The coypu looks similar to a beaver or a gigantic rat and has often been mistaken for muskrats although the muskrat is significantly smaller. The animal weighs between 5 to 9 kilograms or 11 to 20 pounds with a body between 40 to 60 centimeters or 16 to 24 inches. Their tails measure approximately 30 to 45 centimeters or 12 to 18 inches in length. The coypu has dark brown outer fur which is quite coarse and softer fur underneath. The animal is quite unique due to its white muzzle as well as its peculiar hind feet, which are distinctly webbed. In addition, female coypu have nipples which are located high on their body so that they are able to feed the young while floating.
The coypu has become extinct in many of their natural, native habitats due to hunting. Because of this, farms were established during the 19th and 20th centuries.
Although they are not currently considered an overall endangered species, they do undergo periods of population reduction particularly during harsh winters. The animal is not very resilient in the cold and often undergoes frostbite in their tails which can cause infection and, potentially, death. Because of this, there are areas in which the animal has become extinct including parts of Scandinavia. However, during mild winters, the animals survive quite well particularly in areas of the northwestern United States.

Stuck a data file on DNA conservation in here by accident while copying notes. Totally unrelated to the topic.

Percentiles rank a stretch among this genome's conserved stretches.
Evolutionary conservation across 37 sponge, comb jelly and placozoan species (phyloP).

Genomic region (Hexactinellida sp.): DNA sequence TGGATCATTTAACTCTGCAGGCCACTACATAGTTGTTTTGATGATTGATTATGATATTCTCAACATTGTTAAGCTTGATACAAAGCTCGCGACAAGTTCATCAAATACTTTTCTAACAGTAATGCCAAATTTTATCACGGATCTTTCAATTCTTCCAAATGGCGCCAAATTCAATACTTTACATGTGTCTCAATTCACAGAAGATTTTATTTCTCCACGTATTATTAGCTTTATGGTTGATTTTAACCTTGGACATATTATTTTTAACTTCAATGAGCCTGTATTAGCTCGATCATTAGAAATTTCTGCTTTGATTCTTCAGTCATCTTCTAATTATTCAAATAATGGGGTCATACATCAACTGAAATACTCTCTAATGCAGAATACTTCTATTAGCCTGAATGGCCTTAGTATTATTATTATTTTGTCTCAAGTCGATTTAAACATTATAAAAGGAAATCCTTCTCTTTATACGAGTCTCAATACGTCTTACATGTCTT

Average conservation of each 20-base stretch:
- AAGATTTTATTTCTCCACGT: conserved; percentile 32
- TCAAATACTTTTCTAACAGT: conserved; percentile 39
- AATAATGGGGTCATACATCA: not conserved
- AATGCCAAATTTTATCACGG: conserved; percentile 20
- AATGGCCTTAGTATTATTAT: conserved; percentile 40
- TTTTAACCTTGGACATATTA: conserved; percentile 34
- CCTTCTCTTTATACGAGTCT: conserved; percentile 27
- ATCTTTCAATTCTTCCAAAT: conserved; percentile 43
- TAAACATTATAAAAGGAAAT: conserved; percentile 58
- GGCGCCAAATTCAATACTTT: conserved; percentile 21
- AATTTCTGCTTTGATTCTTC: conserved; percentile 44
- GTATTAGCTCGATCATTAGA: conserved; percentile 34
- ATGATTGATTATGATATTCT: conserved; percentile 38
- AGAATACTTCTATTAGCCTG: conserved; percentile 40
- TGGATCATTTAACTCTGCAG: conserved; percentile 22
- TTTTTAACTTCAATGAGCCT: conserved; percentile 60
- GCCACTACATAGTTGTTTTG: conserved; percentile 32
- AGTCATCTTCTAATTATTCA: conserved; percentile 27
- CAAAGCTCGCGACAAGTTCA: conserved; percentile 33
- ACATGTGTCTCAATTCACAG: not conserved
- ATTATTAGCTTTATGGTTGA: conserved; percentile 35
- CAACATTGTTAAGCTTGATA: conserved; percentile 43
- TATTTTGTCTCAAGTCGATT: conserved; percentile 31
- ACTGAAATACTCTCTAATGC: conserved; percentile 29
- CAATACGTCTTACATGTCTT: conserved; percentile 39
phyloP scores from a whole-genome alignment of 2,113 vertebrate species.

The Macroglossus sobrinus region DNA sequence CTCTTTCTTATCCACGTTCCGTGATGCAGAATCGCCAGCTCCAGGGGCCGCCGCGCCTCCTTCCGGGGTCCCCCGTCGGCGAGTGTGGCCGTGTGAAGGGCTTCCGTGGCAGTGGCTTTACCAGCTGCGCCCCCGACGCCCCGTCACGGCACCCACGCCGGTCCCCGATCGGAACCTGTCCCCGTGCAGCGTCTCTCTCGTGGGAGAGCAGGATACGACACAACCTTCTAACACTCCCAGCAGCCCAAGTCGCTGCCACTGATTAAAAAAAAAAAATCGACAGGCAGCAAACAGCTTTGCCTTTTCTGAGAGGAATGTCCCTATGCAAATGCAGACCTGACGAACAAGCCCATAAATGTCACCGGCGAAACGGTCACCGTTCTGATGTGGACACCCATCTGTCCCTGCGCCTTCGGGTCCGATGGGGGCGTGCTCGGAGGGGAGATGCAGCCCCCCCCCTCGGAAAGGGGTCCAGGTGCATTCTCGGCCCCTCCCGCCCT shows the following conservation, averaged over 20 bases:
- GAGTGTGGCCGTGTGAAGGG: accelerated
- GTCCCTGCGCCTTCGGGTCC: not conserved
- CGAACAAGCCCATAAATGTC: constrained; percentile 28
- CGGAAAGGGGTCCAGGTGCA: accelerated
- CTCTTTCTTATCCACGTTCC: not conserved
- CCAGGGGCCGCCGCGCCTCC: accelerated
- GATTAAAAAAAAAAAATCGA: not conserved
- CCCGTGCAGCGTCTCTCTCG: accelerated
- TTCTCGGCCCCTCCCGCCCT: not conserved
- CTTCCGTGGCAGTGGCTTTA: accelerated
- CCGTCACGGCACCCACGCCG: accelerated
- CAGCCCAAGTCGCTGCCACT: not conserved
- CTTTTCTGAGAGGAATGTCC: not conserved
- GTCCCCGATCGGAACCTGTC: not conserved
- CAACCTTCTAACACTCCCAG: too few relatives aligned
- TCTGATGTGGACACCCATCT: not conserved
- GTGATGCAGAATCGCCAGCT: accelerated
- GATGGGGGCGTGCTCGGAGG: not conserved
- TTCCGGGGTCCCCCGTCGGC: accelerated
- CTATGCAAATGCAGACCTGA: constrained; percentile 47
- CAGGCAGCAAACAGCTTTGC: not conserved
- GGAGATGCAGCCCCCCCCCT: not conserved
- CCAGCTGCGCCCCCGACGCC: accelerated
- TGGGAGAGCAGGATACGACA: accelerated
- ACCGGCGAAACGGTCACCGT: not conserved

Picture of the coypu by J. Patrick Fischer, licensed under the Creative Commons Attribution-Share Alike 2.5 Generic license.
The Nutria is listed as Least Concern (LR/lc), lowest risk. Does not qualify for a more at risk category. Widespread and abundant taxa are included in this category, on the IUCN Red List of Threatened Species
Some facts about the
Adult weight : 7.85 kg (17.27 lbs)
Maximum longevity : 9 years
Female maturity :152 days
Male maturity : 152 days
Gestation : 131 days
Weaning : 91 days
Litter size : 6
Litters per year : 2
Interval between litters : 130 days
Weight at birth : 0.225 kg (0.495 lbs)
Weight at weaning : 1.75 kg (3.85 lbs)